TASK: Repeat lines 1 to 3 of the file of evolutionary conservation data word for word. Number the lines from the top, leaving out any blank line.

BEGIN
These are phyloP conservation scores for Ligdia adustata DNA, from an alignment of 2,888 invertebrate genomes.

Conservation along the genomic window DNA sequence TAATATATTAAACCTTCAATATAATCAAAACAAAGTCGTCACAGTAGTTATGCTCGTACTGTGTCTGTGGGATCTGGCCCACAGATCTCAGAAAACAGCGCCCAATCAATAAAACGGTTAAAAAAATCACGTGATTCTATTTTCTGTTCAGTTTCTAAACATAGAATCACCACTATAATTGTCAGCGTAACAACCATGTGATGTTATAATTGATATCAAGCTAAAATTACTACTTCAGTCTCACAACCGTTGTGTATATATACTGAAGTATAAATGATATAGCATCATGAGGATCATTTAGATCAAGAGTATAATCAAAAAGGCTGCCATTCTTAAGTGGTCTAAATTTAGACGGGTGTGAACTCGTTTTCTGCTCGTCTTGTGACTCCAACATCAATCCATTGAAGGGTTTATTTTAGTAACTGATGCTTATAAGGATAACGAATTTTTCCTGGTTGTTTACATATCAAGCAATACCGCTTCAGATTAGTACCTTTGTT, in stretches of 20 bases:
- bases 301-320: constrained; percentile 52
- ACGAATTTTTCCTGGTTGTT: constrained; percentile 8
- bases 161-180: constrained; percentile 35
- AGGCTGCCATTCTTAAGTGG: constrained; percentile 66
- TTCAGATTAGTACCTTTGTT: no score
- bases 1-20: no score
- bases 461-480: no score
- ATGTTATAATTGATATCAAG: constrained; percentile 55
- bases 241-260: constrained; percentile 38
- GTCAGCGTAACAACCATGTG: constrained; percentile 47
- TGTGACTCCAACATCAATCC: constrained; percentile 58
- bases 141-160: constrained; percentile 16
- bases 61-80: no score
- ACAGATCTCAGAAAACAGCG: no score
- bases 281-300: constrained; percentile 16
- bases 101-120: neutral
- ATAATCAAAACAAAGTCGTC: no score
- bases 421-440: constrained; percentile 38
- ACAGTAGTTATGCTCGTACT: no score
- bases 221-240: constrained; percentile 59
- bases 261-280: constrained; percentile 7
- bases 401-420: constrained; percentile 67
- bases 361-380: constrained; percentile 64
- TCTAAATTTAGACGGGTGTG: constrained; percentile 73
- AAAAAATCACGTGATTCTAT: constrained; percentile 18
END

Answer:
These are phyloP conservation scores for Ligdia adustata DNA, from an alignment of 2,888 invertebrate genomes.

Conservation along the genomic window DNA sequence TAATATATTAAACCTTCAATATAATCAAAACAAAGTCGTCACAGTAGTTATGCTCGTACTGTGTCTGTGGGATCTGGCCCACAGATCTCAGAAAACAGCGCCCAATCAATAAAACGGTTAAAAAAATCACGTGATTCTATTTTCTGTTCAGTTTCTAAACATAGAATCACCACTATAATTGTCAGCGTAACAACCATGTGATGTTATAATTGATATCAAGCTAAAATTACTACTTCAGTCTCACAACCGTTGTGTATATATACTGAAGTATAAATGATATAGCATCATGAGGATCATTTAGATCAAGAGTATAATCAAAAAGGCTGCCATTCTTAAGTGGTCTAAATTTAGACGGGTGTGAACTCGTTTTCTGCTCGTCTTGTGACTCCAACATCAATCCATTGAAGGGTTTATTTTAGTAACTGATGCTTATAAGGATAACGAATTTTTCCTGGTTGTTTACATATCAAGCAATACCGCTTCAGATTAGTACCTTTGTT, in stretches of 20 bases:
- bases 301-320: constrained; percentile 52